Iridium GMDSS

Whilst being far from a new player in the market, Iridium deployed its first constellation in 1997-2002, the companies GMDSS solution was only approved and certified by the IMO in 2018. The service, which has been available since 2020, is marketed as providing ‘truly global coverage’. Unlike its competitor, Iridium’s system operates using a low earth orbit (LEO) satellite constellation (66 cross-linked satellites).

Due to their close proximity to the earth, LEO satellites are able to provide enhanced coverage in the polar regions, even in adverse weather conditions. The Arctic and Antarctic waters in sea area A4 are amongst the most dangerous in the world, Iridium GMDSS provides a solution for this previously unserved area.

A strong difference between Iridium GMDSS and it’s more established counterpart Inmarsat-C is its ability to support real-time communication, including voice calls. This enables the crew to communicate directly with the maritime authority in an emergency, and provide additional details about the distress situation.  This voice call feature also acts as an additional offshore connection, adding versatility to the service, as it can be used for more than just safety. Iridium’s offering is also an upgrade in terms of bandwidth and data speeds, due to the low latency of LEO satellites.

In terms of equipment, the Iridium terminals are much smaller than those required for the Inmarsat-C service and are typically more affordable. The Iridium terminal, the LT-3100S developed by Lars Thrane, supplies all three satellite GMDSS services in one compact terminal. In addition, there is no requirement for a message terminal or printer.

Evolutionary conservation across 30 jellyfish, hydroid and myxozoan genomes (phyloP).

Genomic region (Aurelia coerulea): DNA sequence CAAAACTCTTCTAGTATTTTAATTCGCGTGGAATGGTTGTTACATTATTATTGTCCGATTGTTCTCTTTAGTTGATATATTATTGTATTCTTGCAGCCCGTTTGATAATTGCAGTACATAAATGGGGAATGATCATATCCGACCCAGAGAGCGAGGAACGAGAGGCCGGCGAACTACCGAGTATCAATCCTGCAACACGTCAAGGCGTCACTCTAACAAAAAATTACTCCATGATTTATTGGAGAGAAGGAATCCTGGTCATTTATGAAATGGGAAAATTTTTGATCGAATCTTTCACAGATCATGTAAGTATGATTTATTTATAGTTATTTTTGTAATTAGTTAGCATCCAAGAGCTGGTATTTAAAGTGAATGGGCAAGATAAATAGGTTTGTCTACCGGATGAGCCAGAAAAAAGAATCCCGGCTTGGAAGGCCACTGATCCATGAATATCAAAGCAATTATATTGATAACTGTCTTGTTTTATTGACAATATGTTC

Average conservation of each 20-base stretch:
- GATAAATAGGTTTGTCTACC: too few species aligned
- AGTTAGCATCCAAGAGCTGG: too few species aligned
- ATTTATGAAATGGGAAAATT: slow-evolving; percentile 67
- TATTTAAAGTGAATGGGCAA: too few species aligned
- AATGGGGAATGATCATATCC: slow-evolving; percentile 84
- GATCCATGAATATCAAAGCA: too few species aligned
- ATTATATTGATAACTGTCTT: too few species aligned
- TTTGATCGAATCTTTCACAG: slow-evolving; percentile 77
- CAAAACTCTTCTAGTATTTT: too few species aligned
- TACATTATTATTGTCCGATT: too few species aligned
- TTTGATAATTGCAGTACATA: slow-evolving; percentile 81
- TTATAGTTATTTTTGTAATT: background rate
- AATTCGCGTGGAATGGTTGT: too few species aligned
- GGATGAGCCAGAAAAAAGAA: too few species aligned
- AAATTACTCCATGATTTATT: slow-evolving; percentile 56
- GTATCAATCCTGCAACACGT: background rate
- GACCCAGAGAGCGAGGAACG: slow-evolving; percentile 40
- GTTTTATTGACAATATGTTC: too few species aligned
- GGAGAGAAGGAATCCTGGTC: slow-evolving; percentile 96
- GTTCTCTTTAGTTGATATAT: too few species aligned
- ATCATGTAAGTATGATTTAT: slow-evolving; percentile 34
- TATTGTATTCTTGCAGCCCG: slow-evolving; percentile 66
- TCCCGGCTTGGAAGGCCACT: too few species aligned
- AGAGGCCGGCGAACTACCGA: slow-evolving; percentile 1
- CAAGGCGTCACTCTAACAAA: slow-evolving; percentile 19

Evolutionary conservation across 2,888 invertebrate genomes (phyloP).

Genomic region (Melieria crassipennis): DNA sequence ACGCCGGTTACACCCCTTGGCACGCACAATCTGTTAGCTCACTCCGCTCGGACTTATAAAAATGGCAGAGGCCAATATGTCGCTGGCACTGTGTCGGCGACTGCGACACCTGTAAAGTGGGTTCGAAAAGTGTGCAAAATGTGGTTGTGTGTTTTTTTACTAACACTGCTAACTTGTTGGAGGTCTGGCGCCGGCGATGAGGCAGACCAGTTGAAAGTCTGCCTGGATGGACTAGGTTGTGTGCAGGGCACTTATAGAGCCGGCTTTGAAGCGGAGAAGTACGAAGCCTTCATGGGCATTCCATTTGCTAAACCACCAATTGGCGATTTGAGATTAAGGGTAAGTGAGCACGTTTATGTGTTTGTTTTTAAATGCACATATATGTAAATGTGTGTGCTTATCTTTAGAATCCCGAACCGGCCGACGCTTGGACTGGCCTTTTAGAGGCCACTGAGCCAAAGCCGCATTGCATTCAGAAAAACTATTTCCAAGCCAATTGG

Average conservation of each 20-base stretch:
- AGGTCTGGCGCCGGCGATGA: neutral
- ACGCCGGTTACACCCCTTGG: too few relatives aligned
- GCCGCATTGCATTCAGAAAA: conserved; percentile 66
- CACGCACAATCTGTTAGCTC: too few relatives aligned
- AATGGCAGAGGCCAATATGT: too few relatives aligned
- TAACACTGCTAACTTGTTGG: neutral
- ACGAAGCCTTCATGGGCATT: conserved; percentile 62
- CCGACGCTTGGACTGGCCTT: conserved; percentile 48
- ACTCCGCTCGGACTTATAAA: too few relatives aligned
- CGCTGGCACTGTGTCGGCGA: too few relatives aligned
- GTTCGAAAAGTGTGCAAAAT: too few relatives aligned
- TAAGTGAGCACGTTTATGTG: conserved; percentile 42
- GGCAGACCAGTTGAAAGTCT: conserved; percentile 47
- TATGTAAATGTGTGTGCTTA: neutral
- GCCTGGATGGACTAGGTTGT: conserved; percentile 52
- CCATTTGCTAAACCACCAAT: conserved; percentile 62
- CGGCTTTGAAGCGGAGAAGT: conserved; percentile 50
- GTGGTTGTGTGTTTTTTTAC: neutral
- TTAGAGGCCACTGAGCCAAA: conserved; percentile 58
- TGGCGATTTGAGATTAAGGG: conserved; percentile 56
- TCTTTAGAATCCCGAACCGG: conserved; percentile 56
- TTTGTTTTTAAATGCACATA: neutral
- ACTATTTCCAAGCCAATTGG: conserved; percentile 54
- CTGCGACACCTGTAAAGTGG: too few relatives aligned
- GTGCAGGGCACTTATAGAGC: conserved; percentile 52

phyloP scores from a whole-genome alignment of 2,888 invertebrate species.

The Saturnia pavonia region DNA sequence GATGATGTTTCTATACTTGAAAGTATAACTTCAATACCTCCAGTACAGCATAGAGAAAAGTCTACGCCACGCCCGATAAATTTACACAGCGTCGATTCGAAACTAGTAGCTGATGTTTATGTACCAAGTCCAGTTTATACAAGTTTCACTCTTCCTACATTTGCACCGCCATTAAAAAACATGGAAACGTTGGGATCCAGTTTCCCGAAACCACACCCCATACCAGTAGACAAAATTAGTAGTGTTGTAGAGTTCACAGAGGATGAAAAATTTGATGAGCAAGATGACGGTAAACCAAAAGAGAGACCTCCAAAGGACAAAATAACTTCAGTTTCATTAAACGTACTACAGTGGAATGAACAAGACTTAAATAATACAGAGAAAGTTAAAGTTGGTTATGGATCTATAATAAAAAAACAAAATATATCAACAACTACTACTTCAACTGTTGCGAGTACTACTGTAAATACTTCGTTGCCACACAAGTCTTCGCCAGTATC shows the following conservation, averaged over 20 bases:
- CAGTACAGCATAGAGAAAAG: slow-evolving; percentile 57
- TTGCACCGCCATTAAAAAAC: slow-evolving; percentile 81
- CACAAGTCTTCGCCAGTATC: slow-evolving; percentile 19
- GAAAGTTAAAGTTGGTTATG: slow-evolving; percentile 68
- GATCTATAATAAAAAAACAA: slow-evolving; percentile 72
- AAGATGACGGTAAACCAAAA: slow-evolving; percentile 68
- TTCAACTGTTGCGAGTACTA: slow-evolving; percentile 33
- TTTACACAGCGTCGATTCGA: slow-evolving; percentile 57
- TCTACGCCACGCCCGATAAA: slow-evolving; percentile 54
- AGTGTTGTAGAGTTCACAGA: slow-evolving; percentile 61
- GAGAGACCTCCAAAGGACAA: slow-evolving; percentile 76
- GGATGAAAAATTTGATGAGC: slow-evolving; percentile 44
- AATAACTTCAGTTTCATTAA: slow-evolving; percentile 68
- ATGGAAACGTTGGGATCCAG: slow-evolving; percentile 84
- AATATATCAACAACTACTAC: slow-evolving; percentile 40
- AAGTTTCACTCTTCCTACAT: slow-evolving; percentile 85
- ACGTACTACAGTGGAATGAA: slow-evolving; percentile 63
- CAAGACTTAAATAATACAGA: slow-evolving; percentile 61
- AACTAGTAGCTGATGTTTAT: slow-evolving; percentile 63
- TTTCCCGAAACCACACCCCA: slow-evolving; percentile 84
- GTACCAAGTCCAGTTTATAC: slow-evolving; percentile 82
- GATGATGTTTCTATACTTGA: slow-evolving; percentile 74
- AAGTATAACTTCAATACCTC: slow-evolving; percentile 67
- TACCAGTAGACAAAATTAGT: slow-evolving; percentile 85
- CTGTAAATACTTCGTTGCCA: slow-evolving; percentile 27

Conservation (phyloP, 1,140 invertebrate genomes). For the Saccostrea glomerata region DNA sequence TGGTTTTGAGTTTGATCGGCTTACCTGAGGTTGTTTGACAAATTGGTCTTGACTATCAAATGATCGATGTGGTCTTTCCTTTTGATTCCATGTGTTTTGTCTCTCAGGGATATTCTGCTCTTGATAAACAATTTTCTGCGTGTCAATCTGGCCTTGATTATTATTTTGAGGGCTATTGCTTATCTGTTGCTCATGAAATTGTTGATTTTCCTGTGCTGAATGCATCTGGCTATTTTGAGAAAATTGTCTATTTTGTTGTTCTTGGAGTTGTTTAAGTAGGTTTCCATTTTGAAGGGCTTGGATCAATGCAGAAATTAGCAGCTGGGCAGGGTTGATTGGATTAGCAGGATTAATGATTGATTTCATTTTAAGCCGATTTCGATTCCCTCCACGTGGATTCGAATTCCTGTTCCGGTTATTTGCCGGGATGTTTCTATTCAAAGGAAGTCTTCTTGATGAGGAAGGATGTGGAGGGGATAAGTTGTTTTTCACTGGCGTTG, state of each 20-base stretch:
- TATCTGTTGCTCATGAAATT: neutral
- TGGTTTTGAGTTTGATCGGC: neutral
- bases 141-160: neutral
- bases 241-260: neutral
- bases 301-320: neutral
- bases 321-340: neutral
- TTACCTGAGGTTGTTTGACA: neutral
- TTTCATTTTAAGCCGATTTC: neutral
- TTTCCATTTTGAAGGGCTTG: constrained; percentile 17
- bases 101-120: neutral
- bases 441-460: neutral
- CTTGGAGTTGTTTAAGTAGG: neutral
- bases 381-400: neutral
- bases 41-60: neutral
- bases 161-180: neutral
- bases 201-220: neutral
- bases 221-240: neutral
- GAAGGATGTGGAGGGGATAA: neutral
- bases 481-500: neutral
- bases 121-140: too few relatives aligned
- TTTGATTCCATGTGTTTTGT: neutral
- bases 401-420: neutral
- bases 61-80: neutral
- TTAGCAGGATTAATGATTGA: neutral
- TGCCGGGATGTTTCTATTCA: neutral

Iridium GMDSS

Which solution is right for you?

When it comes to making a decision regarding the two services, key factors to consider are the safety requirements of your vessel in terms of its planned itinerary, your onboard communication requirements and regulatory compliance. As mentioned above, Iridium GMDSS offers clear safety and service advantages to vessels cruising the less explored waters of the polar regions, however for a Med based vessel, with budget restrictions, the well-established Inmarsat-c system may be an effective option.

Both communication systems comply with the GMDSS requirements and service the purpose of providing reliable distress alerting for vessels worldwide. However, as Iridium is relatively new to the market, and is gradually gaining acceptance, we recommend checking directly with your vessels flag state to ensure you’re meeting all their individual regulatory requirements.

The approval and gradual implementation of Iridium GMDSS is a positive step towards the continued improvements of safety at sea. The new system offers some clear advantages and advancements over its older rival, and some healthy competition may breed even greater innovation in this space.

Looking for further guidance? Please contact our sales team to learn more.